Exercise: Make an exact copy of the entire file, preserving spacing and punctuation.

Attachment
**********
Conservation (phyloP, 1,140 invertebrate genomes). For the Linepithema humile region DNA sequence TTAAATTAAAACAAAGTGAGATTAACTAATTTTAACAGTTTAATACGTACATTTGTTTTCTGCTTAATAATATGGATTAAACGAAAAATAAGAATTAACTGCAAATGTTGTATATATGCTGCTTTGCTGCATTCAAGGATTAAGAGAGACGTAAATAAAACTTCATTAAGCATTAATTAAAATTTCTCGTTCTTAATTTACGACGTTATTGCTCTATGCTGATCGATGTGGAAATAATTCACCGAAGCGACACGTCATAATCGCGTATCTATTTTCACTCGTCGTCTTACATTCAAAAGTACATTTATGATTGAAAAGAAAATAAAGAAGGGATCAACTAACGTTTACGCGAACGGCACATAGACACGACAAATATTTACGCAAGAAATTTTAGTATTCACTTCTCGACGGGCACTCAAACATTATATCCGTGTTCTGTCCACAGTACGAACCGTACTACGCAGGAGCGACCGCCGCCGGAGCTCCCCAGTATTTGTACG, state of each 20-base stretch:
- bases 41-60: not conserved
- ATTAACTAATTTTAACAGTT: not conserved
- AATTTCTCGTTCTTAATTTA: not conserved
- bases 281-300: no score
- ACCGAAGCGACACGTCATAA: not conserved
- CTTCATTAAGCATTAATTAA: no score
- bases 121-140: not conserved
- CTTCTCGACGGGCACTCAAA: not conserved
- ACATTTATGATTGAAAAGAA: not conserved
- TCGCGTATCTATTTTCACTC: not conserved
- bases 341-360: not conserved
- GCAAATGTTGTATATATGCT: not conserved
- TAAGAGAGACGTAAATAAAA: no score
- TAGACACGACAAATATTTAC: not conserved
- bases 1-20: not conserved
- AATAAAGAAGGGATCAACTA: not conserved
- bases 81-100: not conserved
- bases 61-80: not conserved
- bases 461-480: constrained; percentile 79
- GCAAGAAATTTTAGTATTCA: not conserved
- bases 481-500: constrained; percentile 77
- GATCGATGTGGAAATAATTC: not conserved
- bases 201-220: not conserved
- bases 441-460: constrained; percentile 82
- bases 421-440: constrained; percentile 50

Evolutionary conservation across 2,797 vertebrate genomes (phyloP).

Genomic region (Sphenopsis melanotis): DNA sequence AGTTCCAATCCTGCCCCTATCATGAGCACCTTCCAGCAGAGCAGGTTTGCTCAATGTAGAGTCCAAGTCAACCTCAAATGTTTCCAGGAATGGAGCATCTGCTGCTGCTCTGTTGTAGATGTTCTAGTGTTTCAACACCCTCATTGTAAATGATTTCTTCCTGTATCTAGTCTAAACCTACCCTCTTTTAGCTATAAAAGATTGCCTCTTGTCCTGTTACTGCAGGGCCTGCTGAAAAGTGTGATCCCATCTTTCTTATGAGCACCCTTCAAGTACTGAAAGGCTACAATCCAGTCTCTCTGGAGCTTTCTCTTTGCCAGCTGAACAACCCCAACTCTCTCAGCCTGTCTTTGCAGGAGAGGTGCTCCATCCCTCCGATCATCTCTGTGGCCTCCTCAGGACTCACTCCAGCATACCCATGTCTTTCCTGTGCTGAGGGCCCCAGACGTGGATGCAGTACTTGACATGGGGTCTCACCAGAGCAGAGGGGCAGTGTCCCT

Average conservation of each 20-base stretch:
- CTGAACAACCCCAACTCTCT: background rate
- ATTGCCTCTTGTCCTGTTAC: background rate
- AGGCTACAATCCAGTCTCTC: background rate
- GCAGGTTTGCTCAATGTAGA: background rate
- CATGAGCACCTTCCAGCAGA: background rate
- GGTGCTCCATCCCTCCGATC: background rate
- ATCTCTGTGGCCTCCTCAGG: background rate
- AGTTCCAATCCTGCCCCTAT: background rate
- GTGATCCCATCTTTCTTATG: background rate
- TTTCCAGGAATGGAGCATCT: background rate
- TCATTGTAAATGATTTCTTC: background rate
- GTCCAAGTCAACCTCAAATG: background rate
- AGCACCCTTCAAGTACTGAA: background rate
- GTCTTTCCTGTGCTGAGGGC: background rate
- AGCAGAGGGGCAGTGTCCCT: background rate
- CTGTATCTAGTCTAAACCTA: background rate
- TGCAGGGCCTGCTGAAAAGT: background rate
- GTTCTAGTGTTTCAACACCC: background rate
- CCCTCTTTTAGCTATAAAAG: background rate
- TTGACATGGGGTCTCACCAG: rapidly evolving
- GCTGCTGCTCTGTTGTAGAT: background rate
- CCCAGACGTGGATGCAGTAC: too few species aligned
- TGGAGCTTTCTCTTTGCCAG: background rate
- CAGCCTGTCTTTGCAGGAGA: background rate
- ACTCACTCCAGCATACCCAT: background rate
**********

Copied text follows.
Conservation (phyloP, 1,140 invertebrate genomes). For the Linepithema humile region DNA sequence TTAAATTAAAACAAAGTGAGATTAACTAATTTTAACAGTTTAATACGTACATTTGTTTTCTGCTTAATAATATGGATTAAACGAAAAATAAGAATTAACTGCAAATGTTGTATATATGCTGCTTTGCTGCATTCAAGGATTAAGAGAGACGTAAATAAAACTTCATTAAGCATTAATTAAAATTTCTCGTTCTTAATTTACGACGTTATTGCTCTATGCTGATCGATGTGGAAATAATTCACCGAAGCGACACGTCATAATCGCGTATCTATTTTCACTCGTCGTCTTACATTCAAAAGTACATTTATGATTGAAAAGAAAATAAAGAAGGGATCAACTAACGTTTACGCGAACGGCACATAGACACGACAAATATTTACGCAAGAAATTTTAGTATTCACTTCTCGACGGGCACTCAAACATTATATCCGTGTTCTGTCCACAGTACGAACCGTACTACGCAGGAGCGACCGCCGCCGGAGCTCCCCAGTATTTGTACG, state of each 20-base stretch:
- bases 41-60: not conserved
- ATTAACTAATTTTAACAGTT: not conserved
- AATTTCTCGTTCTTAATTTA: not conserved
- bases 281-300: no score
- ACCGAAGCGACACGTCATAA: not conserved
- CTTCATTAAGCATTAATTAA: no score
- bases 121-140: not conserved
- CTTCTCGACGGGCACTCAAA: not conserved
- ACATTTATGATTGAAAAGAA: not conserved
- TCGCGTATCTATTTTCACTC: not conserved
- bases 341-360: not conserved
- GCAAATGTTGTATATATGCT: not conserved
- TAAGAGAGACGTAAATAAAA: no score
- TAGACACGACAAATATTTAC: not conserved
- bases 1-20: not conserved
- AATAAAGAAGGGATCAACTA: not conserved
- bases 81-100: not conserved
- bases 61-80: not conserved
- bases 461-480: constrained; percentile 79
- GCAAGAAATTTTAGTATTCA: not conserved
- bases 481-500: constrained; percentile 77
- GATCGATGTGGAAATAATTC: not conserved
- bases 201-220: not conserved
- bases 441-460: constrained; percentile 82
- bases 421-440: constrained; percentile 50

Evolutionary conservation across 2,797 vertebrate genomes (phyloP).

Genomic region (Sphenopsis melanotis): DNA sequence AGTTCCAATCCTGCCCCTATCATGAGCACCTTCCAGCAGAGCAGGTTTGCTCAATGTAGAGTCCAAGTCAACCTCAAATGTTTCCAGGAATGGAGCATCTGCTGCTGCTCTGTTGTAGATGTTCTAGTGTTTCAACACCCTCATTGTAAATGATTTCTTCCTGTATCTAGTCTAAACCTACCCTCTTTTAGCTATAAAAGATTGCCTCTTGTCCTGTTACTGCAGGGCCTGCTGAAAAGTGTGATCCCATCTTTCTTATGAGCACCCTTCAAGTACTGAAAGGCTACAATCCAGTCTCTCTGGAGCTTTCTCTTTGCCAGCTGAACAACCCCAACTCTCTCAGCCTGTCTTTGCAGGAGAGGTGCTCCATCCCTCCGATCATCTCTGTGGCCTCCTCAGGACTCACTCCAGCATACCCATGTCTTTCCTGTGCTGAGGGCCCCAGACGTGGATGCAGTACTTGACATGGGGTCTCACCAGAGCAGAGGGGCAGTGTCCCT

Average conservation of each 20-base stretch:
- CTGAACAACCCCAACTCTCT: background rate
- ATTGCCTCTTGTCCTGTTAC: background rate
- AGGCTACAATCCAGTCTCTC: background rate
- GCAGGTTTGCTCAATGTAGA: background rate
- CATGAGCACCTTCCAGCAGA: background rate
- GGTGCTCCATCCCTCCGATC: background rate
- ATCTCTGTGGCCTCCTCAGG: background rate
- AGTTCCAATCCTGCCCCTAT: background rate
- GTGATCCCATCTTTCTTATG: background rate
- TTTCCAGGAATGGAGCATCT: background rate
- TCATTGTAAATGATTTCTTC: background rate
- GTCCAAGTCAACCTCAAATG: background rate
- AGCACCCTTCAAGTACTGAA: background rate
- GTCTTTCCTGTGCTGAGGGC: background rate
- AGCAGAGGGGCAGTGTCCCT: background rate
- CTGTATCTAGTCTAAACCTA: background rate
- TGCAGGGCCTGCTGAAAAGT: background rate
- GTTCTAGTGTTTCAACACCC: background rate
- CCCTCTTTTAGCTATAAAAG: background rate
- TTGACATGGGGTCTCACCAG: rapidly evolving
- GCTGCTGCTCTGTTGTAGAT: background rate
- CCCAGACGTGGATGCAGTAC: too few species aligned
- TGGAGCTTTCTCTTTGCCAG: background rate
- CAGCCTGTCTTTGCAGGAGA: background rate
- ACTCACTCCAGCATACCCAT: background rate